Though it proved mildly successful a few days ago, Wistark does not attempt to loosen his bonds. He is exhausted and starving, and the insides of his trousers are covered in his own filth. These are not adequate reasons to give up on escape, of course. Today would be a very good day to do so – Spyro watched the majority of the camp’s jailors march away several hours before. Really, Wistark’s main problem is the smallest finger on his right hand. It has been cut off. Impossibly tight knots are hard enough to undo in normal circumstances. Undoing them with a hand that sends jolts of unbelievable agony your way with every motion is on another level of difficulty altogether.
After three days in solitary confinement, Wistark had been escorted to a wooden hut. At the time, he was simply glad to be outdoors. Once his eyes adjusted to the light, he saw enough of the camp to know that it was recently built and had a tall, wooden perimeter fence. Not easy to escape, but not impossible. Especially for a master of fire. However, inside the hut he was tied to a chair and interrogated by the man with the raspy voice. The same twisted figure who had given the order to turn Grimlock into an archery pincushion outside the hidden base (its location given away by Norman when he walked through the city with a hogtied Droog across his shoulders).
The raspy voice had asked several questions, quietly audible despite the din of a noisy male crowd somewhere outside. Why did you go to Raylack? Who was Joseph Curwen? Wistark refused to answer the first question but answered the second honestly. A desk stood at the wizard’s side, on which were arranged knives and tools of clear malicious intent. What did you see inside the Thinny? How many other gates are there? Wistark was interested to hear the Thinny described as a ‘gate’, but his truthful, ignorant answers did not go down well with his interviewer. Raspy signalled, and the guard at Wistark’s side stepped behind him and whipped him on the back.
How did you close the Thinny? What do you know of the Elder Shades? The answers to these two questions came from the same source – the Necronomicon. Wistark again answered truthfully. There was no reason not to – the story of the Risen Adventurers was in newspapers from one end of the kingdom to the other. Raspy cackled menacingly and leaned in close, his face riddled with the marks of some pungent disease. Taking a knife from the desk, he took Wistark’s bound hands and selected the smallest finger on his right hand. He pressed the knife against it and leaned closer still, his face mere inches from the wizard’s own.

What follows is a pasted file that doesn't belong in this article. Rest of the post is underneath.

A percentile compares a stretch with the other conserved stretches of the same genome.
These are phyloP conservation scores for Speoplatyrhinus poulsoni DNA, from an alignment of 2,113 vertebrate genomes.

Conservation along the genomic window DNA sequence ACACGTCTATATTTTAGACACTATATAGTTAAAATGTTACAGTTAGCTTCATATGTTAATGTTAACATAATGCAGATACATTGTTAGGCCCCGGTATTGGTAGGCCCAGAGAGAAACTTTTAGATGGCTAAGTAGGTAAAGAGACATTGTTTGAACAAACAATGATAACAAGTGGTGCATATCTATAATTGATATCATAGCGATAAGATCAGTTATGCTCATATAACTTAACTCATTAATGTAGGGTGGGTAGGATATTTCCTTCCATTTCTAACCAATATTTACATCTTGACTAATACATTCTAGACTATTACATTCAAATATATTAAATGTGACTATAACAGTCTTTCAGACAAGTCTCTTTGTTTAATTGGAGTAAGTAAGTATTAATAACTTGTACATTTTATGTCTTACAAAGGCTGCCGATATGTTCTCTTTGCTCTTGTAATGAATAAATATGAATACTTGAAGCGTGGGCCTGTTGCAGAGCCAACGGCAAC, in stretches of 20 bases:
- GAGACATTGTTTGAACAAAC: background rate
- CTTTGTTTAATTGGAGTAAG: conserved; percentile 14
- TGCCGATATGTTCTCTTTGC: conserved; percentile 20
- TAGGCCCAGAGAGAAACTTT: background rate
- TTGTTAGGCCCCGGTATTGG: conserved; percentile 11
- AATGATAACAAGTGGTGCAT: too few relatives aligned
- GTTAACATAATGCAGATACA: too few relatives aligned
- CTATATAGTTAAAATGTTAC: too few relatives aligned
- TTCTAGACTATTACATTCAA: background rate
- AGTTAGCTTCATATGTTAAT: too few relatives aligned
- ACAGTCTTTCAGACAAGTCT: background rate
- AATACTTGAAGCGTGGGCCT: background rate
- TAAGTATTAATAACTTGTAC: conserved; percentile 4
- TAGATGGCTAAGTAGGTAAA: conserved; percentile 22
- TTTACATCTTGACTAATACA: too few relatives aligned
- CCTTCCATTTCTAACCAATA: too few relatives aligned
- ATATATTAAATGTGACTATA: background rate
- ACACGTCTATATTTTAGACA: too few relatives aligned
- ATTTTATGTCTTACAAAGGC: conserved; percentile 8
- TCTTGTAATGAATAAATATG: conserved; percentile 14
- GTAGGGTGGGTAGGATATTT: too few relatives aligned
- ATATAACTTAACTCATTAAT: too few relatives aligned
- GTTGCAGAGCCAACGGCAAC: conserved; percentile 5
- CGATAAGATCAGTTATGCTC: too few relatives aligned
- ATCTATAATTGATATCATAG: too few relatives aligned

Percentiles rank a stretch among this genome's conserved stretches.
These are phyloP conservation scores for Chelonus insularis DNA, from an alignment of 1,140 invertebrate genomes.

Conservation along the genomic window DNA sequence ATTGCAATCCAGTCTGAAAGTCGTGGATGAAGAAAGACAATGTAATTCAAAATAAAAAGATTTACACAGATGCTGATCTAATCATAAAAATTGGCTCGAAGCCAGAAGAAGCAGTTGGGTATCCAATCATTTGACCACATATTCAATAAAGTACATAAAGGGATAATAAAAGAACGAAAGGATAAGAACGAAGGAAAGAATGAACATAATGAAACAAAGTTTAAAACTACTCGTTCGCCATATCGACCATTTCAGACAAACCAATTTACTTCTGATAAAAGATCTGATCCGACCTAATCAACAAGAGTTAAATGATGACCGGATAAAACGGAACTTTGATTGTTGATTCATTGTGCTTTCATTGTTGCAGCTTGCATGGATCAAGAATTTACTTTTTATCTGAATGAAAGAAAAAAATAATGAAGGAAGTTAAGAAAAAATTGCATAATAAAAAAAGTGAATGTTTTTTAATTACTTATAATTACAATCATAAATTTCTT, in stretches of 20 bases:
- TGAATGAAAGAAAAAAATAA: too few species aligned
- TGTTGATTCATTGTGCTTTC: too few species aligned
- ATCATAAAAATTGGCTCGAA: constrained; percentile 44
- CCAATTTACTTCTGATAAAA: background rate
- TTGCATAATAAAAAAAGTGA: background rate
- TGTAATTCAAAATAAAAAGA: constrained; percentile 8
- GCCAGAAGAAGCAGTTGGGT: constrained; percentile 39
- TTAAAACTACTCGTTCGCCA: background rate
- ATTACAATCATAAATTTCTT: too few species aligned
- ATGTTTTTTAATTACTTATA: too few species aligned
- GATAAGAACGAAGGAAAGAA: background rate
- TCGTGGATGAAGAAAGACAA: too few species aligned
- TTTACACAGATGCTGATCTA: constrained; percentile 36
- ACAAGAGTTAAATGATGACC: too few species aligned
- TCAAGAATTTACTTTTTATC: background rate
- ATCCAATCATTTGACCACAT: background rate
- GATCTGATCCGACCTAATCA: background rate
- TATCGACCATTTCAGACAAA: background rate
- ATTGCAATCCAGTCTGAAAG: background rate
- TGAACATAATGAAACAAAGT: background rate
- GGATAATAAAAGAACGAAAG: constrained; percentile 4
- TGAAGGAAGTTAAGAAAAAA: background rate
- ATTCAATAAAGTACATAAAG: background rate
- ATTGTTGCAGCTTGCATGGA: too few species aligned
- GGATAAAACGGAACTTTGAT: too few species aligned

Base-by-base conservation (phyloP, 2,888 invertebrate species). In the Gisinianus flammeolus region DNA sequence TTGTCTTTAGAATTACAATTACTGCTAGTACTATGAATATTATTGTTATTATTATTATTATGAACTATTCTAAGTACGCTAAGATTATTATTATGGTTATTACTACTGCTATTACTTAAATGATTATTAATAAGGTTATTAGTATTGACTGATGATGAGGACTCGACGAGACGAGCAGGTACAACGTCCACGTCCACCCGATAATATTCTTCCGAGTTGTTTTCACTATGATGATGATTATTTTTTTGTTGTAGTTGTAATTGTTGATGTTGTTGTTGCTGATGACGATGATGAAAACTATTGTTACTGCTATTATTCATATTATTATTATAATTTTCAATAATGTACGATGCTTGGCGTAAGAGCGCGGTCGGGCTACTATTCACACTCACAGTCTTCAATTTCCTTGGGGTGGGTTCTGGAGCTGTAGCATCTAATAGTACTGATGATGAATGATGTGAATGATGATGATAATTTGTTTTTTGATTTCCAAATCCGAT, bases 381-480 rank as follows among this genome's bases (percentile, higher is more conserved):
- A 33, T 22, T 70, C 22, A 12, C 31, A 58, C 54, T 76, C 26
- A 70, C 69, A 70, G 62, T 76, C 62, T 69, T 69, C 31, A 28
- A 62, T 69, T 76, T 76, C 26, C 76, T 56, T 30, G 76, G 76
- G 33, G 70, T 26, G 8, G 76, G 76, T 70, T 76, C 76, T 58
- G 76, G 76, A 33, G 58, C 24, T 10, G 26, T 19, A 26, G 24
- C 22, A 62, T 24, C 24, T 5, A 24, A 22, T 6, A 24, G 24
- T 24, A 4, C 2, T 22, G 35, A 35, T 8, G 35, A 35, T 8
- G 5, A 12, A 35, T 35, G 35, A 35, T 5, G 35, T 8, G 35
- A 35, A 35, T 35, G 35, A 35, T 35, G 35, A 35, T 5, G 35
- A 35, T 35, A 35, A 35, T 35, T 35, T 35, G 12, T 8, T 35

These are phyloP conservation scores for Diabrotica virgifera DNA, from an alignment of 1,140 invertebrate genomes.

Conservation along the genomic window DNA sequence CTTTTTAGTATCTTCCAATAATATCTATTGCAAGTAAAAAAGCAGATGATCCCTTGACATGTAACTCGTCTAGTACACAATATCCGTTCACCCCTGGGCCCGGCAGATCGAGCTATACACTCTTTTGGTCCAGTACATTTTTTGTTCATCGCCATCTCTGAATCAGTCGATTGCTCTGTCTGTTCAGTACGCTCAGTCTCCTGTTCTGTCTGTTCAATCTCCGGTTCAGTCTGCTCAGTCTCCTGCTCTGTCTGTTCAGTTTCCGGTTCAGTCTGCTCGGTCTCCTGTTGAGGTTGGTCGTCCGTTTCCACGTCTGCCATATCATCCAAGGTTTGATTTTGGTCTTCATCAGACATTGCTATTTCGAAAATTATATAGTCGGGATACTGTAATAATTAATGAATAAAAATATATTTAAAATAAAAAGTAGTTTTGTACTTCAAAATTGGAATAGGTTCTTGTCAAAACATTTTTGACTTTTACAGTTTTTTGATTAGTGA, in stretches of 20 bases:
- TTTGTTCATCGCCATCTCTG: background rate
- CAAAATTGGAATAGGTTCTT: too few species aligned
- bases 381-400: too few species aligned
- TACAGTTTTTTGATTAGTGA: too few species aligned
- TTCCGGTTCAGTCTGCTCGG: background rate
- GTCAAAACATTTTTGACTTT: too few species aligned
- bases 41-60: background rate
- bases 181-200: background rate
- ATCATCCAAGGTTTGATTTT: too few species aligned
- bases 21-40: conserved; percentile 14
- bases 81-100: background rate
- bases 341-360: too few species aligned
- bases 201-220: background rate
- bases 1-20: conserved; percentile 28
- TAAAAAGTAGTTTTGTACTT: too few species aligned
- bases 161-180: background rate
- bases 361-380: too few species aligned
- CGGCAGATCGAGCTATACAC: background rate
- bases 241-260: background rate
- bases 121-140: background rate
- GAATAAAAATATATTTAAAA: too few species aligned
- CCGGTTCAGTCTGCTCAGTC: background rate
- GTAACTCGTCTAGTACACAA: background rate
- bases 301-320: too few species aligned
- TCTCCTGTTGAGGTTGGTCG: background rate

He began to saw against the finger with the knife, cutting through the skin with ease to grate against the bone beneath. He increased the pressure slowly, building up to the necessary strength with as much delay as possible. Blood spurted from the wound onto Raspy’s hand. Looking at it with distaste, Raspy chopped through the rest of the finger with one jerking wrench. Wistark cried out helplessly, feeling sick as he watched a small part of himself fall to the floor beside his chair. Raspy came in close once again and spoke, “Remember this pain. Remember this pain and associate it with the name of Bango Skank”. The twisted man nodded to the guard, and Wistark was taken back to his shack and retied to the post within.
In the hours since, Wistark has done naught but bleed, his fighting spirit washed aside. As dusk fell he listened to the birds, trying to recognise the species of each singer by the sound of its song. Now they are silent and the wizard has come out of his stupor, fueled by his hatred of Bango Skank and the rasping man. The door to his tiny hovel opens silently. Wasp comes in and is pleased to find Wistark both awake and alert. Unsheathing a short sword, she cuts him loose. Wistark falls onto his face but, grimacing in pain, slowly gets back to his feet. Starving, beaten and exhausted, the wizard is fueled by nothing more than the dangerous need to survive.